While the Tallman Tracker Organ is Chautauqua Institution’s smaller organ, it is also the most patriotic.
At 12:15 p.m. Monday in the Hall of Christ, Jared Jacobsen will create a uniquely American experience for the weekly Tallman recital in honor of the Fourth of July. The Tallman concert, normally on Tuesday, has been moved because of holiday activities. The program is titled “Four Centuries of Americana,” and will take listeners through the history of American music.
“When they walk away, they will have heard an authentic American sound produced by two American boys who were building an instrument for an American church,” said Jacobsen, organist and coordinator of worship and sacred music.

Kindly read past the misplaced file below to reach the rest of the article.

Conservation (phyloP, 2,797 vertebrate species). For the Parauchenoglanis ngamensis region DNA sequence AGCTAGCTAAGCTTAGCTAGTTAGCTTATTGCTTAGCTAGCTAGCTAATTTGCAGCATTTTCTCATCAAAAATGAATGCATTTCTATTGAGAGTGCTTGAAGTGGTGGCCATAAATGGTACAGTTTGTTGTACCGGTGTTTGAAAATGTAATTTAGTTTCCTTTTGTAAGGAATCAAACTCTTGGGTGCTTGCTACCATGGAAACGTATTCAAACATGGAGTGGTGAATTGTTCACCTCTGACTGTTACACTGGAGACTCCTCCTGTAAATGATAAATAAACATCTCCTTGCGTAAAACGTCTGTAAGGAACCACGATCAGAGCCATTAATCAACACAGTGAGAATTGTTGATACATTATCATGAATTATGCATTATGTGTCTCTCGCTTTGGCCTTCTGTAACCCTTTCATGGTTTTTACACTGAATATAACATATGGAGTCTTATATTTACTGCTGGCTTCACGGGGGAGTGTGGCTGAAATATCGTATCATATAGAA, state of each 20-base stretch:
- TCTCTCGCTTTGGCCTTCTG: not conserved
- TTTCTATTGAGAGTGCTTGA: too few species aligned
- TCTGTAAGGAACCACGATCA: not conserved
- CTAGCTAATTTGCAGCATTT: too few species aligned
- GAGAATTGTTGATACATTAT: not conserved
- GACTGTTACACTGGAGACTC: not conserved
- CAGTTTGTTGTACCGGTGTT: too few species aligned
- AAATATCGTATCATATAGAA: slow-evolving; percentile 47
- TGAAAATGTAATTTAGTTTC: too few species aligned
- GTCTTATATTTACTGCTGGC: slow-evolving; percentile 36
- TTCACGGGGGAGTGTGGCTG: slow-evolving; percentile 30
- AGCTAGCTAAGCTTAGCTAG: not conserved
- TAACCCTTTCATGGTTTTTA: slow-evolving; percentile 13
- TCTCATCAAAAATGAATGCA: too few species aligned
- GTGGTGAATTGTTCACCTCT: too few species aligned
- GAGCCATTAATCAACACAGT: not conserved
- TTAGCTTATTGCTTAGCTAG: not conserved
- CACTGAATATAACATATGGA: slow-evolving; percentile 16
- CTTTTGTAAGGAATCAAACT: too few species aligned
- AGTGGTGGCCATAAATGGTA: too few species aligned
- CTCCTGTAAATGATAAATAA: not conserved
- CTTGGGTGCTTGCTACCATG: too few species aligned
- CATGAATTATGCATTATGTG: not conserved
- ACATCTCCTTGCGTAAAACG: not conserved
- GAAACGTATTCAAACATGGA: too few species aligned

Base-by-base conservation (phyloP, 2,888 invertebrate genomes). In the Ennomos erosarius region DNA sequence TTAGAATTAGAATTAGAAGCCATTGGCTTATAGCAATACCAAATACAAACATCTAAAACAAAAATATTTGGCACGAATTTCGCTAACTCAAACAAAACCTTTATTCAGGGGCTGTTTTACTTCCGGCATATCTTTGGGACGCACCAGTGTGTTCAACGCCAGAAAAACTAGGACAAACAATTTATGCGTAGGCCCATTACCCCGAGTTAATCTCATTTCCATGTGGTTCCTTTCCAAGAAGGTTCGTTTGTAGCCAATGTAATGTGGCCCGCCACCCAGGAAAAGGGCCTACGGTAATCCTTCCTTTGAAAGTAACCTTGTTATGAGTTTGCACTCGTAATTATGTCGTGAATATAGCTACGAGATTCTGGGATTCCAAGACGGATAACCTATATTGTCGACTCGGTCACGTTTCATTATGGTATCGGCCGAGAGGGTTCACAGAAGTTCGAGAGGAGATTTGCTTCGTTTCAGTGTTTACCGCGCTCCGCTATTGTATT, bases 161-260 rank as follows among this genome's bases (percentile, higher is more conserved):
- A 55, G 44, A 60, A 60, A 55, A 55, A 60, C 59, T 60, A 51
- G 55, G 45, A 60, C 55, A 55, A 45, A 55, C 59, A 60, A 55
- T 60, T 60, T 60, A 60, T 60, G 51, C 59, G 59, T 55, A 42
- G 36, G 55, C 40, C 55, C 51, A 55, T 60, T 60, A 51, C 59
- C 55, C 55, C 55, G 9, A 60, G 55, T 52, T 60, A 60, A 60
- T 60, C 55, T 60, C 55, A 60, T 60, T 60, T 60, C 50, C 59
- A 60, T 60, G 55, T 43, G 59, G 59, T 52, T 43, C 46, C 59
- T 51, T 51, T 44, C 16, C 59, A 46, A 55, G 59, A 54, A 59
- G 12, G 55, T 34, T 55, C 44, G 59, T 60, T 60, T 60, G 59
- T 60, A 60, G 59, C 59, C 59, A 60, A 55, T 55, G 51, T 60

The Tallman Tracker Organ was constructed in 1893 by organ builders in the Hudson River Valley for a Baptist Church in Nyack. It was donated to Chautauqua Institution with one condition: that it be played.
Jacobsen will do just that today, exploring American music from each of the four centuries the nation’s lifetime has spanned.
William Selby composed the first piece, “Voluntary in A Major.” Selby was an English immigrant to the United States and composed this piece during the Revolutionary War era. Then the audience will hear a piece by John Knowles Paine from the 1800s. Jacobsen said Paine marked the beginning of legitimate musical education in America and is considered one of the first American-trained organists.
Before that time, all serious musicians had to be educated in Europe. Paine’s work, however, paved the way for people like George Gershwin, who was a Chautauquan and created his piece “Rialto Ripples” at the turn of the 20th century. Jacobsen will play that piece again on the Tallman Organ today.
Jacobsen will round out the performance with “St. Louis Blues,” composed by W.C. Handy but popularized by “Fats” Waller, and “He’s Got the Whole World in His Hands” arranged by Joe Utterback in 2014.